I'm writing this Thursday evening four days after arriving back in Melbourne and my soul is still on its way back from New York. Jenny woke me up from a nap to pick Ella up on the Monday afternoon and I woke up in Brooklyn. I drove 2 kilometres past the church where Ella has drama before realising I had gone too far. When I got back to work, I watched my team of Executives in bemusement as they briefed me on matters that might as well have been happening on Mars. And there is melancholy, not because I'm back in the rut - it's too early for that. Its because my soul has been displaced and is waiting for realignment. I've decided I don't want full realignment to occur. I'm using my current state of limbo to explore other possibilities that are not too late to enter the time-space continuum intersecting with my existence. I've transcended the Sisyphian revelation of grumpy Greek gods dealing out retribution and arrived at the more fundamental insight of Kieerkegardien angst. Life's too short to waste on pushing rocks up a hill to watch them roll down again ad infinitum. I can see a world of new possibilities that I want to capture before my soul finds its way back from New York and settles me back into the rut of complacency.

But first there's a list needing attention. At home the plum tree out back is uprooted from white ants. It looks like Tabby our cat has run amuck in the house and Poppy our Golden Retriever shoots into the house like a possessed demon trying to talk and bend herself double while skidding up and down the floorboards. Jenny's car won't start because the battery is dead and there's no food to eat in the house. A mountain of mail, half of it bills, has amassed on the kitchen bench. And the grass is overgrown and needs mowing. It's enough to make you want to turn back round and drive to the airport for another holiday.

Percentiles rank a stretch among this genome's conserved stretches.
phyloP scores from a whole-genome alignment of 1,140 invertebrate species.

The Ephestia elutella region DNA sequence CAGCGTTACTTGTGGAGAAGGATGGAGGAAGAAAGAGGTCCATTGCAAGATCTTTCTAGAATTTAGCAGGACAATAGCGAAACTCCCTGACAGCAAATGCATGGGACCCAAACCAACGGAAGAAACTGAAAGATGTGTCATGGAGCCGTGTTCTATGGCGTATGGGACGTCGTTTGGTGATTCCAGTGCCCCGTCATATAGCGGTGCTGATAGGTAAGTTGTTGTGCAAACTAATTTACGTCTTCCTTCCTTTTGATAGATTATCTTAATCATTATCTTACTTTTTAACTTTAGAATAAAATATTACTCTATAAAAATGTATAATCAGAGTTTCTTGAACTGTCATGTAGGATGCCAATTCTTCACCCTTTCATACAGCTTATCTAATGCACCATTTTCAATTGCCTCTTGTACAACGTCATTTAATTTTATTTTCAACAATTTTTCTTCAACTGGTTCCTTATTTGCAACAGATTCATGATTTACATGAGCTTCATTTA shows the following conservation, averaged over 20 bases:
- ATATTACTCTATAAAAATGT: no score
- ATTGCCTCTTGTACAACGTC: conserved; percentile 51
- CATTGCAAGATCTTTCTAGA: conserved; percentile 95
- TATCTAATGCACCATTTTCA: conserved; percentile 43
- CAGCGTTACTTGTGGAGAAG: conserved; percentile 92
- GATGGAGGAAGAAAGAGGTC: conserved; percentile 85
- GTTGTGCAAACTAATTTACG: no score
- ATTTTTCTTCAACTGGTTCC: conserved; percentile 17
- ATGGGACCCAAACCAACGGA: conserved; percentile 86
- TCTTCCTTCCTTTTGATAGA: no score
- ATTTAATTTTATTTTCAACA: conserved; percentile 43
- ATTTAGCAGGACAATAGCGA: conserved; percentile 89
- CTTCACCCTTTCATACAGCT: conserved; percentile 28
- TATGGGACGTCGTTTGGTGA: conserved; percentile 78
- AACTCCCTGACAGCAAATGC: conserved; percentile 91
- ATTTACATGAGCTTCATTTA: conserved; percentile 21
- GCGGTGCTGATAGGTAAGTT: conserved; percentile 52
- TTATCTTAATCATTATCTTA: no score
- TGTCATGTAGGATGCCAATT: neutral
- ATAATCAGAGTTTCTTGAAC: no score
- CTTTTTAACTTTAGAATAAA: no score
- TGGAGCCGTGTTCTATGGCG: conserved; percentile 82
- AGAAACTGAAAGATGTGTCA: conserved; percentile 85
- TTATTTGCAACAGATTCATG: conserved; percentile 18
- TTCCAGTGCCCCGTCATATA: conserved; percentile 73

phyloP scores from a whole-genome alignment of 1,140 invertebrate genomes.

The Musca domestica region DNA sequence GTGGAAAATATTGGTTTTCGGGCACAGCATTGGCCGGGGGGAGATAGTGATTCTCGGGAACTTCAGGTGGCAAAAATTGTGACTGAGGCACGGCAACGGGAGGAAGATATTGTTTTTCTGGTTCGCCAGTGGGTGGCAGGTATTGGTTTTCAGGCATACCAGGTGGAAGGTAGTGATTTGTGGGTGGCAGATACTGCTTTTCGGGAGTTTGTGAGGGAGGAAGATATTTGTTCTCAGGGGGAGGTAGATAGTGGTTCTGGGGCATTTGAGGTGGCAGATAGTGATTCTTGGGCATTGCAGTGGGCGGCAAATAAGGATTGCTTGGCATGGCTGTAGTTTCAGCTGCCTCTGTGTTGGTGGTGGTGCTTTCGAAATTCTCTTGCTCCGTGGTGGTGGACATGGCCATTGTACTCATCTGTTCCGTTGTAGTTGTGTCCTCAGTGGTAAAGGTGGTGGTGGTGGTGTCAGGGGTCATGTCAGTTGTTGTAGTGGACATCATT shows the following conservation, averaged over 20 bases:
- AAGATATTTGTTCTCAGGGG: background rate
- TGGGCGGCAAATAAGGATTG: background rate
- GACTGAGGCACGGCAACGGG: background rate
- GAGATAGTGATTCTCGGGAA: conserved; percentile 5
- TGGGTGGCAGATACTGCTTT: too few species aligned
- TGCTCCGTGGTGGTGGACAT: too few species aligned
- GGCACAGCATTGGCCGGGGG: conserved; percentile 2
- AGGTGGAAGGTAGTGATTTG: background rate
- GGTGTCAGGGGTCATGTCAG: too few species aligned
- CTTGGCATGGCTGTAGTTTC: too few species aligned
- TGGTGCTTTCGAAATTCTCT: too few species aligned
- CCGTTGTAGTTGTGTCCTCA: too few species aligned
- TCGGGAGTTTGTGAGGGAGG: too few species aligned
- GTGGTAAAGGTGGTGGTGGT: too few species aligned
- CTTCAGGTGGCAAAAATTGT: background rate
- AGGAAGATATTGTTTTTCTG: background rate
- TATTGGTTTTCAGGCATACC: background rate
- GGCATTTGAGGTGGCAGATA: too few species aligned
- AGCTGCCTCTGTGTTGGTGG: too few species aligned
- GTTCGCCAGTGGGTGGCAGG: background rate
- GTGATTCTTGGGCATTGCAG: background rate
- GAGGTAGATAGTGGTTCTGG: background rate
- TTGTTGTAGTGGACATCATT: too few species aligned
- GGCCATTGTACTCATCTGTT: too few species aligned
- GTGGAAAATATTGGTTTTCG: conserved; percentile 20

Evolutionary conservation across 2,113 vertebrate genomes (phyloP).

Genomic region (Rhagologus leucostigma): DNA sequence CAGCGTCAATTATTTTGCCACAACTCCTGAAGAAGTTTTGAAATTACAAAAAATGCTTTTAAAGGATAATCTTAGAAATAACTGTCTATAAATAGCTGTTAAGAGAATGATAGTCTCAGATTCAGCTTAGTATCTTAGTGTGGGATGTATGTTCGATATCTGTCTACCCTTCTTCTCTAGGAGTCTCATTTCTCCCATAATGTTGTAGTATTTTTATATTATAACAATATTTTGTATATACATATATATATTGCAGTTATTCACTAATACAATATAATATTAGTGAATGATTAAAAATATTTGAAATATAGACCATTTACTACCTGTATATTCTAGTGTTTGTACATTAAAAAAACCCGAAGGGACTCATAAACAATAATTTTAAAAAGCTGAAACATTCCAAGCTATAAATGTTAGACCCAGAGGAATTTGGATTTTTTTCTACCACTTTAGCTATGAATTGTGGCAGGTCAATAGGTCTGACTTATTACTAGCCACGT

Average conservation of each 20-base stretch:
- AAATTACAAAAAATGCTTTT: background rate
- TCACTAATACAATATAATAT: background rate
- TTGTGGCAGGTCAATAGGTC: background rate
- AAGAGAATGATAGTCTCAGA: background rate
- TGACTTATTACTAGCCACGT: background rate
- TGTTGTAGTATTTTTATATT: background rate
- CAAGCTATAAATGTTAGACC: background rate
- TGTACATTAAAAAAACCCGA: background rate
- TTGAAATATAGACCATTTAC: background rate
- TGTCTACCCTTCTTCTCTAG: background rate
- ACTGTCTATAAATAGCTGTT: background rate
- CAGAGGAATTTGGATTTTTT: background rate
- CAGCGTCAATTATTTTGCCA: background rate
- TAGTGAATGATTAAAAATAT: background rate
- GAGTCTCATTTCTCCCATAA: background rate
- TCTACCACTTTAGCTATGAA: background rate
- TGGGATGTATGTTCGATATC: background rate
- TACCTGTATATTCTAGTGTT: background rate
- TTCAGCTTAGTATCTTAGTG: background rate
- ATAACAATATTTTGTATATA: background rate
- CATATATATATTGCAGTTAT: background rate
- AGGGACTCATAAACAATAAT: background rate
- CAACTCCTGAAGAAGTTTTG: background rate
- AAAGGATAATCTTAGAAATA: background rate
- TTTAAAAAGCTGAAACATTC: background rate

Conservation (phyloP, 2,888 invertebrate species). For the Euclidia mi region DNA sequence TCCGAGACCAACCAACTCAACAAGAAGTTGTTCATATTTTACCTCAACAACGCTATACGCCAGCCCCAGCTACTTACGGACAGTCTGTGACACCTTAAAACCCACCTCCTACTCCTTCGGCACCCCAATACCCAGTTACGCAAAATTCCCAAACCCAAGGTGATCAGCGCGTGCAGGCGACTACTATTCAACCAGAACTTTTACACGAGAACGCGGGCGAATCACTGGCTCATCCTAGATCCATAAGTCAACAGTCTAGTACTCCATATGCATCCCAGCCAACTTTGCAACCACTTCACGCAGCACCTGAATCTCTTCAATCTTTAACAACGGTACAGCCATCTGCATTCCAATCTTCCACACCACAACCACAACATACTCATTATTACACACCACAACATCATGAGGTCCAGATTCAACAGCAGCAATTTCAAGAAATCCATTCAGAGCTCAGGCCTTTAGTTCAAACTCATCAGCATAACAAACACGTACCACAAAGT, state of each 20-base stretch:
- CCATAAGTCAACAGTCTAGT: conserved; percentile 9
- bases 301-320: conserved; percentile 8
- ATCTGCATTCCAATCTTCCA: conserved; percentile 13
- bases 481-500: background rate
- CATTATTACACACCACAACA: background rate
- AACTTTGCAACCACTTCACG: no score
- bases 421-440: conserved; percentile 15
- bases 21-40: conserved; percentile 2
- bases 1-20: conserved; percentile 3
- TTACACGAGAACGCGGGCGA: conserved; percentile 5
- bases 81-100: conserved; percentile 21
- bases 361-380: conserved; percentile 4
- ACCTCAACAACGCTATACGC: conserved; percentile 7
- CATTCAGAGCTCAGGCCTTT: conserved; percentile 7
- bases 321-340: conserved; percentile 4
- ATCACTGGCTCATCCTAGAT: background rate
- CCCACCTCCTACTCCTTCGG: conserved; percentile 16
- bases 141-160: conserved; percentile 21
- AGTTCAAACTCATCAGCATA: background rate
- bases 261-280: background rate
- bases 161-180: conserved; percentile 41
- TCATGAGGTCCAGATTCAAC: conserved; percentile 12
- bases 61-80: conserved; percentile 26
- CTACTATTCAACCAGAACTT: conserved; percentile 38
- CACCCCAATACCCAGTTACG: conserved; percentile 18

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Comments

Jenny on

Although I have been tempted many times to add a comment to correct a detail or two I am now compelled to - due to the slightly inaccurate information about the luggage and who packed the most. Before I do that - I want to thank you Joel for your amazing writing about our trip - sometimes I did feel that we were on different holidays as I didnt necessarily agree with you but it is fantastic to be able to relive our wonderful trip. I think we will all appreciate it more now we are home as when you are in the midst of it all there is not much time to reflect on how lucky we are. So thank you so much. Now to the luggage - we only took two smallish cases and had half each which was pretty good since three females were on the trip - anyway we all obeyed instructions to pack light except for one person - guess who?!!! We didn't do that much shopping considering but did but two paintings fully framed which we managed to bring half way around the world in tact. We did buy one small suitcase to fit all the extra stuff in but already I am regretting not buying more things - especially that bracelet from Tiffanys!! Take the opportunity while you can is my new moto - oh well there is always online shopping! Anyway thanks for coming on the journey with us.

Jenny on

Ok - I get it - it is quite hard writing on an iPad - I got two words wrong - I do know how motto is spelt :)